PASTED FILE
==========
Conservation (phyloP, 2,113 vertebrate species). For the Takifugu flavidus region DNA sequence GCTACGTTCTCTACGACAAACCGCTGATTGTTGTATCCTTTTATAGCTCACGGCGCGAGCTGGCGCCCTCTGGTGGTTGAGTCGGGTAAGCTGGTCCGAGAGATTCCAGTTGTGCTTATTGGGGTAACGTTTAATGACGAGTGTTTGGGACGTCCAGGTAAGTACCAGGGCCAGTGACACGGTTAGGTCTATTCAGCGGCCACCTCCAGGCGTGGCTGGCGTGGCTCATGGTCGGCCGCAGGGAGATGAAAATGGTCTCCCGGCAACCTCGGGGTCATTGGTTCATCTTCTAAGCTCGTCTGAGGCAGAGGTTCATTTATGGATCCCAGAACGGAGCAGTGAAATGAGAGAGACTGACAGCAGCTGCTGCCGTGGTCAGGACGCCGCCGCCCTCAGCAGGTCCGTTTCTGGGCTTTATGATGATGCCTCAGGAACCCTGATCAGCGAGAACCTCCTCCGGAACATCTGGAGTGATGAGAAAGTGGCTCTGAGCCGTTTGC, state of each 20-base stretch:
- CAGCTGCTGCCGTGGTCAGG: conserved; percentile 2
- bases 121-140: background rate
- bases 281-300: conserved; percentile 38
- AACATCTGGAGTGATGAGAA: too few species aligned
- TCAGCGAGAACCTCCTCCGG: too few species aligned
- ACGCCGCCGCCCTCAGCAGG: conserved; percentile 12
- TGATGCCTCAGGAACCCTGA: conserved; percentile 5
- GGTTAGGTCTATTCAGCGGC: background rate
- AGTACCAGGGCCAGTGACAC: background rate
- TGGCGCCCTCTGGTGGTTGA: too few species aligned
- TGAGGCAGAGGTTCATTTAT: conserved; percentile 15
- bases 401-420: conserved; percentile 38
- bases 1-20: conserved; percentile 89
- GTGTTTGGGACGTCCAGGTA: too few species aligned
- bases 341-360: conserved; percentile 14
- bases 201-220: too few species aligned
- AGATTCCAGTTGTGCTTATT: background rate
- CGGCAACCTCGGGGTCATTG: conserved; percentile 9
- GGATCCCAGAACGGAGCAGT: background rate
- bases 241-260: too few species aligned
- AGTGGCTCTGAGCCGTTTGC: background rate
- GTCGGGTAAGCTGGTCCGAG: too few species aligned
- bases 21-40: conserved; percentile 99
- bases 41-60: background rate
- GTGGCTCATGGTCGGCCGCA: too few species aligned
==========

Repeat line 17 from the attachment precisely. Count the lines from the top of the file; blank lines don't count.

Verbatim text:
- bases 201-220: too few species aligned